• Access to German health care depends on social security contributions, either those of a partner or one's own. Second earners in couples who stop being 'dependents' and become 'workers' risk losing healthcare benefits if their contributions are too low or broken for whatever reason. Mini-jobs do not affect health insurance entitlements, so people with working partners continue to be fully covered by their spouses' insurance. In the UK, healthcare is free at the point of use and is not contribution based - the same problem does not exist.
Is there any role for German style mini-jobs in the UK?

The only features of German mini-jobs not already replicated in this country's tax and benefit system are:

  • The higher contribution rate for employers.
  • The opportunity to add a mini-job to an existing job without paying additional tax or NI contributions.

It would be startling if the Conservative advocates of mini-jobs were calling for higher employer NI Contributions for any group of workers, though there is a good case for making this change. The current rules mean that jobs at less than 17 hours a week at the minimum wage are below the employer threshold. In their recent Touchstone pamphlet Making a Contribution,[9] Declan Gaffney and Kate Bell noted that the current arrangements encourage employers to keep working hours down artificially and argued that the UK probably has somewhat too many mini-jobs already due to this exemption. Removing this exemption would remove this perverse incentive.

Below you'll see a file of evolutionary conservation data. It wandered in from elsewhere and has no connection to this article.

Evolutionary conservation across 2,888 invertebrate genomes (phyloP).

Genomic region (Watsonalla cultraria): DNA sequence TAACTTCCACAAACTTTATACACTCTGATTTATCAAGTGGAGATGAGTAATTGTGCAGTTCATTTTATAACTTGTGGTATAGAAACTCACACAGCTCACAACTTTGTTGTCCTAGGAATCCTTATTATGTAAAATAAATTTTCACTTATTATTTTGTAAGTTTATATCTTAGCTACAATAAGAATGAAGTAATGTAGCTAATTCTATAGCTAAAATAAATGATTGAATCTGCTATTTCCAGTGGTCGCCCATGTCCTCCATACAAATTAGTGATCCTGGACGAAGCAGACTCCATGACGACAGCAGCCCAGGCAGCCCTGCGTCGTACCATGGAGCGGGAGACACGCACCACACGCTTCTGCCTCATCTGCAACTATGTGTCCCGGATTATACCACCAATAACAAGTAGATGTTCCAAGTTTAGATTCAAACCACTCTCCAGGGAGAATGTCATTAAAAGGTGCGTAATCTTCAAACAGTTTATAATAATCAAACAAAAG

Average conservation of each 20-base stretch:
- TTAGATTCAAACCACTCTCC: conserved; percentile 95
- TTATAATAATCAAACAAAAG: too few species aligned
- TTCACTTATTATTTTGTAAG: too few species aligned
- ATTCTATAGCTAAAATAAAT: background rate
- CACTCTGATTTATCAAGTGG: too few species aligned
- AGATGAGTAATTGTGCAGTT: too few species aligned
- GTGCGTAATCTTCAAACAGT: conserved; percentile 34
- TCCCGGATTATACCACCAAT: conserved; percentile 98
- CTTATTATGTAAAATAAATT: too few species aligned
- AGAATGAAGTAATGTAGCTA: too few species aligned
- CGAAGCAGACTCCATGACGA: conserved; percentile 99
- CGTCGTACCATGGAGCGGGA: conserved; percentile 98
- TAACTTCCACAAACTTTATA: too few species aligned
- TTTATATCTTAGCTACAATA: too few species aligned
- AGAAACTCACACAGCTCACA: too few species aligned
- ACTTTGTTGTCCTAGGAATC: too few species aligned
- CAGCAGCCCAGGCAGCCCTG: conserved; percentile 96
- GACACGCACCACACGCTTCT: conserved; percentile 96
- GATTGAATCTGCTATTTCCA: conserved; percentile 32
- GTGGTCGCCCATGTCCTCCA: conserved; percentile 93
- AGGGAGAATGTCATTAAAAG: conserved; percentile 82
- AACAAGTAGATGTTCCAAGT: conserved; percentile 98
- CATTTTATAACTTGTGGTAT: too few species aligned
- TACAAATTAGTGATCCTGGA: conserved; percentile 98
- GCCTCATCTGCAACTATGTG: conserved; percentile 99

Have German mini-jobs been a success?

Evaluations of the mini-jobs reforms have found they had very limited impact on overall employment: some unemployed and economically inactive workers moved into jobs, but this was offset by previously employed workers moving into mini-jobs.

It is sometimes claimed that the reform led to the creation of over half a million mini-jobs, but nearly half of this increase was due to a change in classification and most of the rest was not as positive as it first seems. Under the Harz reforms, the upper pay limit for mini-jobs was raised from ?325 to ?400: 241,000 of the 'new' mini-jobs were people already earning over the old limit but below the new one. Another 196,000 were people who had previously been earning over ?400 who presumably saw the opportunity of raising their net income by reducing their gross. The actual increase was 86,000 jobs, not half a million. At a time of strong economic growth, it is arguable that much of this change was a result of developments in the wider economy rather than these reforms specifically.

One of the main impacts of the mini-jobs reforms was to increase second job holding by single men. This aspect has been the subject of withering criticism; one review of the Hartz reforms noted that

'This part of the reform is neither financially sustainable nor useful from a flexicurity-viewpoint because it gives advantages to those groups who already have income security.'

A policy that gets its main employment effects through subsidising second jobs for existing workers offers no model of reform for the UK or any other national economy.

Learning German

The German labour market has performed very well over the past decade, but it would be a mistake to attribute this to one element of a much broader set of reforms.

Immediately after these reforms, Germany was a participant in a European jobs boom that also saw major increases in employment in other countries. It is mainly since the financial markets crash that Germany's performance can be said to have been truly exceptional compared to countries with similar welfare systems:

Change in employment rate from 2003 by age band

Learning the wrong German lessons[1]

If specific features of the labour market and social security systems have helped Germany achieve such strong labour market performance since the recession began, it makes more sense to focus on the 'kurzarbeit' short time working scheme, which helps companies and workers to survive temporary down-turns by subsidising a period of reduced hours working.